President-elect Donald Trump is going after The New York Times again.
In a series of tweets Wednesday, Trump attacked a Times story about firings and infighting that have left his transition team in a "state of disarray" -- reporting backed up by CNN and other major news organizations.
"The failing @nytimes story is so totally wrong on transition," Trump tweeted. "It is going so smoothly. Also, I have spoken to many foreign leaders."
The Times story also described revelations that American allies were "blindly dialing in to Trump Tower to try to reach the soon-to-be-leader of the free world."
During his Twitter tear, the president-elect said he had taken calls from "many foreign leaders." He also claimed the Times "is just upset that they looked like fools in their coverage of me."
The Times released a statement saying its journalists "are reporting around-the-clock to provide our readers with penetrating and comprehensive coverage of the incoming administration."
"We are incredibly proud of their work and we will never alter our approach to reporting the facts, without fear or favor, as we have always done," the statement read.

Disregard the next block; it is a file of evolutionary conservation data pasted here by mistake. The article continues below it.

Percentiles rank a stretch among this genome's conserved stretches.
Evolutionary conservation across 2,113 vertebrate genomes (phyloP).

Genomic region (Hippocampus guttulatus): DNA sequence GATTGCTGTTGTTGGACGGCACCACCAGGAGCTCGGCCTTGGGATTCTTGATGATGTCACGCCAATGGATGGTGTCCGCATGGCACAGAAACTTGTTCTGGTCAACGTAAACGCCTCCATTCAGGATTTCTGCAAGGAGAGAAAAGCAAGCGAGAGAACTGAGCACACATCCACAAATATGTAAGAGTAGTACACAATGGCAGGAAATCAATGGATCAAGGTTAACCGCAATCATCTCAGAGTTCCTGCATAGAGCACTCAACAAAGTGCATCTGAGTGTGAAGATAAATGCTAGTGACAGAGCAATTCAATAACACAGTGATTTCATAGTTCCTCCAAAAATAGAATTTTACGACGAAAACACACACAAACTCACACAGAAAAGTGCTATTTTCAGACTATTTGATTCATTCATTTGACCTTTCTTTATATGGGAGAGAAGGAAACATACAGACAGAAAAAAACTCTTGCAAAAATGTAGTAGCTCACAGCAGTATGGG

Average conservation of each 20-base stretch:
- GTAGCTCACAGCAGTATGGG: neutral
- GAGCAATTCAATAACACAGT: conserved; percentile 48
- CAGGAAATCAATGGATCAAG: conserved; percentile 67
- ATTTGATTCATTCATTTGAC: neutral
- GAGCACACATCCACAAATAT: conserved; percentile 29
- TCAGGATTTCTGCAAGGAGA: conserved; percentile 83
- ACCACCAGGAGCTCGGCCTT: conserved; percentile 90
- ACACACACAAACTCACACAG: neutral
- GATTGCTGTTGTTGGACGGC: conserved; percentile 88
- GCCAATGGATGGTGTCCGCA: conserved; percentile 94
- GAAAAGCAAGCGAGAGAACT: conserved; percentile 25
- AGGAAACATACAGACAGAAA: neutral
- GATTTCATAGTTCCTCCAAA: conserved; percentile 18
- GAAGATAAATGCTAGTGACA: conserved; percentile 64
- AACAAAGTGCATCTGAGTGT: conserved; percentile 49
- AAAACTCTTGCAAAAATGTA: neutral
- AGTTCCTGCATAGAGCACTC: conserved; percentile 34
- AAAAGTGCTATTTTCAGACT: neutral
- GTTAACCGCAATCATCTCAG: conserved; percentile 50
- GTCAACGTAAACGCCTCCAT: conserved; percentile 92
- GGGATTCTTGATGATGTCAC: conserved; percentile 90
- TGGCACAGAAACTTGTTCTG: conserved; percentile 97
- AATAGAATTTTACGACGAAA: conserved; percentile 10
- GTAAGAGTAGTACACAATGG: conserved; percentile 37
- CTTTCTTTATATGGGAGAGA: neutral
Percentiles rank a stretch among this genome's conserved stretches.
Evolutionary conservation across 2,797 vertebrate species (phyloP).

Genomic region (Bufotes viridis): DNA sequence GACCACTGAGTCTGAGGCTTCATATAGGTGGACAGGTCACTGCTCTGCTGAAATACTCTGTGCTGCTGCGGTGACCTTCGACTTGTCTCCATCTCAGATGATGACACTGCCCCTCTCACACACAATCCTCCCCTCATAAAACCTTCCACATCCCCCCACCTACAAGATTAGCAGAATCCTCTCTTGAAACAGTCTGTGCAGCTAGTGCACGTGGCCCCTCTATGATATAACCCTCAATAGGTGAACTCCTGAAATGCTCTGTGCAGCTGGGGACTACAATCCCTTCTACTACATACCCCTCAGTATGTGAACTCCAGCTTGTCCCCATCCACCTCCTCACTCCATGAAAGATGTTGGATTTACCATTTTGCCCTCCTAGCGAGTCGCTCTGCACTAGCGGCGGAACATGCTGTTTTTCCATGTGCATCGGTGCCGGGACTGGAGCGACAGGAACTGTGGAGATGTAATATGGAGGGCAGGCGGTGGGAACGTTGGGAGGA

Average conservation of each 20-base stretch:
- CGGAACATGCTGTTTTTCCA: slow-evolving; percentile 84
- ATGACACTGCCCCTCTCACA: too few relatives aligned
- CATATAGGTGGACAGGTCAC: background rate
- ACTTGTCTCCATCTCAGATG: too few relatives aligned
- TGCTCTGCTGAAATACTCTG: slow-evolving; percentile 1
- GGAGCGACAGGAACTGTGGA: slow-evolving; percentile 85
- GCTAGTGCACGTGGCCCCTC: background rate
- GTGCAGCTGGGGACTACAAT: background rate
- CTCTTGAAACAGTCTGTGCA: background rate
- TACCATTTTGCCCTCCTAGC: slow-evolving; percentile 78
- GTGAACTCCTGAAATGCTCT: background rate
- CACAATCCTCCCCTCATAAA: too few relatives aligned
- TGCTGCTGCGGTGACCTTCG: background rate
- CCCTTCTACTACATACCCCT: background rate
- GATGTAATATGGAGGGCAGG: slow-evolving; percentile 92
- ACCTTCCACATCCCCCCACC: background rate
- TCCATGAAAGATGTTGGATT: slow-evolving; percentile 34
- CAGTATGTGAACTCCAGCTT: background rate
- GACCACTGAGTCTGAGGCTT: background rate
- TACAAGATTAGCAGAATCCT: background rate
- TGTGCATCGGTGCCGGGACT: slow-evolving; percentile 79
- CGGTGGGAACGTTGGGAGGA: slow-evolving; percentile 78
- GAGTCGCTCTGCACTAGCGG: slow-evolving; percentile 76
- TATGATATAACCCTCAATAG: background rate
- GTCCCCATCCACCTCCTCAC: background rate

Trump's latest feud with the Times follows a Twitter rant Sunday in which he claimed that the newspaper "is losing thousands of subscribers because of their very poor and highly inaccurate coverage of the 'Trump phenomena.'"
Trump did not cite evidence to back up that claim, and the Times shot it down. The newspaper's parent company, in a tweet responding to Trump, said new subscriptions are surging. Stock in the Times' parent company has climbed 9% since Election Day.
Media outlets have expressed widespread concern about the lack of access to Trump. On Tuesday night, he took his family to a New York restaurant for dinner, and the so-called press pool, which is meant to be the public's eyes on the president-elect, was not notified.
CNN's Sara Murray told Anderson Cooper on Tuesday night that this "appears to be yet another misunderstanding of exactly how much gravity his new title as president-elect holds. If something, God forbid, were to happen to him, that's a matter not only of public record but also a matter of national security, given that he is next in line to take the White House."
--CNNMoney's Brian Stelter contributed to this story.